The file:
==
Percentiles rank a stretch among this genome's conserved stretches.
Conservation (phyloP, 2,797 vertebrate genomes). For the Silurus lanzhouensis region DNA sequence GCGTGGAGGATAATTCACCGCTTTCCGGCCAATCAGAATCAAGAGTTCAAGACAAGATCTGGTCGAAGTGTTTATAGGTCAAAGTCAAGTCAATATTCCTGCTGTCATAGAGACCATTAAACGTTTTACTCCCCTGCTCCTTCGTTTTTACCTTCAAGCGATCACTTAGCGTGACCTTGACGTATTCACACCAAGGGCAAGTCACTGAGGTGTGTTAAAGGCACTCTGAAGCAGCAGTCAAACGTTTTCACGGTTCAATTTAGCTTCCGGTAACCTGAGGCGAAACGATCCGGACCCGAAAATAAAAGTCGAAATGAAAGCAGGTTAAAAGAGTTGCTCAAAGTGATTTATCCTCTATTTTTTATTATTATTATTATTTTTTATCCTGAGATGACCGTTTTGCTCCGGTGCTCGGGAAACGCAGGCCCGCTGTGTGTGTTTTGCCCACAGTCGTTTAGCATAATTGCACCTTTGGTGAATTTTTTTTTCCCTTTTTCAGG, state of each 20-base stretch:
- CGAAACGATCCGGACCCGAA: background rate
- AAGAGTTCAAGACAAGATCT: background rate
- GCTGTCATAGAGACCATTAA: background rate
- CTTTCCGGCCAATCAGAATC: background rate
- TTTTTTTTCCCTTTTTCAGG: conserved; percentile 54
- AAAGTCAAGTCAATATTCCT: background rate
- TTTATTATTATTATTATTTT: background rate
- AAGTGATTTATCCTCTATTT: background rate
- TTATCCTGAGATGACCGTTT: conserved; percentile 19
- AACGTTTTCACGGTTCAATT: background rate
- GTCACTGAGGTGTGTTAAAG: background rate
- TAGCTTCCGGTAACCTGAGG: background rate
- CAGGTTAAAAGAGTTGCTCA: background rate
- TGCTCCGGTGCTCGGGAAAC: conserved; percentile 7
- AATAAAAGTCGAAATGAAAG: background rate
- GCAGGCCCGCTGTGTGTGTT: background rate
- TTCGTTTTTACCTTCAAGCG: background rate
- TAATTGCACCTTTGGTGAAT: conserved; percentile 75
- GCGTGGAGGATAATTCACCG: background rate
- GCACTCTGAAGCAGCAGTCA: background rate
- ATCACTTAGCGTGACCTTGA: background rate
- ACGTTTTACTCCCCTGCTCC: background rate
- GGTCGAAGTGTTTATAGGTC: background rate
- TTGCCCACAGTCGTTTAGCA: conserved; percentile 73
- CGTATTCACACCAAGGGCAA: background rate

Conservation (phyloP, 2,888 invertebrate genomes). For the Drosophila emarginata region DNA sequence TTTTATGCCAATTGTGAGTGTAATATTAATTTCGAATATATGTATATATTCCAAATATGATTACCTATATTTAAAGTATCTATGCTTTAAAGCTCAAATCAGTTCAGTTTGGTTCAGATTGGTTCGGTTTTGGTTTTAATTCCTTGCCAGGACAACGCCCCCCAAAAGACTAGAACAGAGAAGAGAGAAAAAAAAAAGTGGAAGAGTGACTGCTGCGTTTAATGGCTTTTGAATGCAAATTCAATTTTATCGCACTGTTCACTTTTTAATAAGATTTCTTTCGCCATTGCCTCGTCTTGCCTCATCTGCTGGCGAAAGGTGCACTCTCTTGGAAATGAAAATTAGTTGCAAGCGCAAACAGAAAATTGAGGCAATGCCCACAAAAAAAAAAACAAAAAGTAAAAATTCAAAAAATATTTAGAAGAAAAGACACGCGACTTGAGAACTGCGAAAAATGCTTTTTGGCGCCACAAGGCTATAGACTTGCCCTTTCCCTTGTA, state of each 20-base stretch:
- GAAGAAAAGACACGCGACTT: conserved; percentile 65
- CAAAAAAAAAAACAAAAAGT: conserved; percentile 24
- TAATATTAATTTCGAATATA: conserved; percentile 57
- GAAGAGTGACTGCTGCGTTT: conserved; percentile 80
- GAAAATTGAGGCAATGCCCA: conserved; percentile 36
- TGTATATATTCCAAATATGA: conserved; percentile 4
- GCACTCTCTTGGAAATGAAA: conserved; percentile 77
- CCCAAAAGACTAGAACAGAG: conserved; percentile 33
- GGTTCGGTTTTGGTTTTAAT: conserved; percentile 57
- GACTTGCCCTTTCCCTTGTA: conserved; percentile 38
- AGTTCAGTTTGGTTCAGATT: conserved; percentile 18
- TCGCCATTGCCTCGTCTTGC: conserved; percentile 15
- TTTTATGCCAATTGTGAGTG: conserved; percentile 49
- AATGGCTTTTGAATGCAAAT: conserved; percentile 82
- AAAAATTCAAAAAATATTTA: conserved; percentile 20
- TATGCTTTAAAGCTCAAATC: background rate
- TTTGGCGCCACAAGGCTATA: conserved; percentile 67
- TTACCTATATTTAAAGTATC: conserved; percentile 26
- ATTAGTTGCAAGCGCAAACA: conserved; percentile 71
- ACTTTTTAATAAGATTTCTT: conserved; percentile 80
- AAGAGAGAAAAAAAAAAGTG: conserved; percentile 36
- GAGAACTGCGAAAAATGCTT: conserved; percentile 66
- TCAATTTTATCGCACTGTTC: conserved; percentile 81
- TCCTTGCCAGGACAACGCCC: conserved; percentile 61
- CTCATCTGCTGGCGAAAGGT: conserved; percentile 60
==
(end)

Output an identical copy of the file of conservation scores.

Percentiles rank a stretch among this genome's conserved stretches.
Conservation (phyloP, 2,797 vertebrate genomes). For the Silurus lanzhouensis region DNA sequence GCGTGGAGGATAATTCACCGCTTTCCGGCCAATCAGAATCAAGAGTTCAAGACAAGATCTGGTCGAAGTGTTTATAGGTCAAAGTCAAGTCAATATTCCTGCTGTCATAGAGACCATTAAACGTTTTACTCCCCTGCTCCTTCGTTTTTACCTTCAAGCGATCACTTAGCGTGACCTTGACGTATTCACACCAAGGGCAAGTCACTGAGGTGTGTTAAAGGCACTCTGAAGCAGCAGTCAAACGTTTTCACGGTTCAATTTAGCTTCCGGTAACCTGAGGCGAAACGATCCGGACCCGAAAATAAAAGTCGAAATGAAAGCAGGTTAAAAGAGTTGCTCAAAGTGATTTATCCTCTATTTTTTATTATTATTATTATTTTTTATCCTGAGATGACCGTTTTGCTCCGGTGCTCGGGAAACGCAGGCCCGCTGTGTGTGTTTTGCCCACAGTCGTTTAGCATAATTGCACCTTTGGTGAATTTTTTTTTCCCTTTTTCAGG, state of each 20-base stretch:
- CGAAACGATCCGGACCCGAA: background rate
- AAGAGTTCAAGACAAGATCT: background rate
- GCTGTCATAGAGACCATTAA: background rate
- CTTTCCGGCCAATCAGAATC: background rate
- TTTTTTTTCCCTTTTTCAGG: conserved; percentile 54
- AAAGTCAAGTCAATATTCCT: background rate
- TTTATTATTATTATTATTTT: background rate
- AAGTGATTTATCCTCTATTT: background rate
- TTATCCTGAGATGACCGTTT: conserved; percentile 19
- AACGTTTTCACGGTTCAATT: background rate
- GTCACTGAGGTGTGTTAAAG: background rate
- TAGCTTCCGGTAACCTGAGG: background rate
- CAGGTTAAAAGAGTTGCTCA: background rate
- TGCTCCGGTGCTCGGGAAAC: conserved; percentile 7
- AATAAAAGTCGAAATGAAAG: background rate
- GCAGGCCCGCTGTGTGTGTT: background rate
- TTCGTTTTTACCTTCAAGCG: background rate
- TAATTGCACCTTTGGTGAAT: conserved; percentile 75
- GCGTGGAGGATAATTCACCG: background rate
- GCACTCTGAAGCAGCAGTCA: background rate
- ATCACTTAGCGTGACCTTGA: background rate
- ACGTTTTACTCCCCTGCTCC: background rate
- GGTCGAAGTGTTTATAGGTC: background rate
- TTGCCCACAGTCGTTTAGCA: conserved; percentile 73
- CGTATTCACACCAAGGGCAA: background rate

Conservation (phyloP, 2,888 invertebrate genomes). For the Drosophila emarginata region DNA sequence TTTTATGCCAATTGTGAGTGTAATATTAATTTCGAATATATGTATATATTCCAAATATGATTACCTATATTTAAAGTATCTATGCTTTAAAGCTCAAATCAGTTCAGTTTGGTTCAGATTGGTTCGGTTTTGGTTTTAATTCCTTGCCAGGACAACGCCCCCCAAAAGACTAGAACAGAGAAGAGAGAAAAAAAAAAGTGGAAGAGTGACTGCTGCGTTTAATGGCTTTTGAATGCAAATTCAATTTTATCGCACTGTTCACTTTTTAATAAGATTTCTTTCGCCATTGCCTCGTCTTGCCTCATCTGCTGGCGAAAGGTGCACTCTCTTGGAAATGAAAATTAGTTGCAAGCGCAAACAGAAAATTGAGGCAATGCCCACAAAAAAAAAAACAAAAAGTAAAAATTCAAAAAATATTTAGAAGAAAAGACACGCGACTTGAGAACTGCGAAAAATGCTTTTTGGCGCCACAAGGCTATAGACTTGCCCTTTCCCTTGTA, state of each 20-base stretch:
- GAAGAAAAGACACGCGACTT: conserved; percentile 65
- CAAAAAAAAAAACAAAAAGT: conserved; percentile 24
- TAATATTAATTTCGAATATA: conserved; percentile 57
- GAAGAGTGACTGCTGCGTTT: conserved; percentile 80
- GAAAATTGAGGCAATGCCCA: conserved; percentile 36
- TGTATATATTCCAAATATGA: conserved; percentile 4
- GCACTCTCTTGGAAATGAAA: conserved; percentile 77
- CCCAAAAGACTAGAACAGAG: conserved; percentile 33
- GGTTCGGTTTTGGTTTTAAT: conserved; percentile 57
- GACTTGCCCTTTCCCTTGTA: conserved; percentile 38
- AGTTCAGTTTGGTTCAGATT: conserved; percentile 18
- TCGCCATTGCCTCGTCTTGC: conserved; percentile 15
- TTTTATGCCAATTGTGAGTG: conserved; percentile 49
- AATGGCTTTTGAATGCAAAT: conserved; percentile 82
- AAAAATTCAAAAAATATTTA: conserved; percentile 20
- TATGCTTTAAAGCTCAAATC: background rate
- TTTGGCGCCACAAGGCTATA: conserved; percentile 67
- TTACCTATATTTAAAGTATC: conserved; percentile 26
- ATTAGTTGCAAGCGCAAACA: conserved; percentile 71
- ACTTTTTAATAAGATTTCTT: conserved; percentile 80
- AAGAGAGAAAAAAAAAAGTG: conserved; percentile 36
- GAGAACTGCGAAAAATGCTT: conserved; percentile 66
- TCAATTTTATCGCACTGTTC: conserved; percentile 81
- TCCTTGCCAGGACAACGCCC: conserved; percentile 61
- CTCATCTGCTGGCGAAAGGT: conserved; percentile 60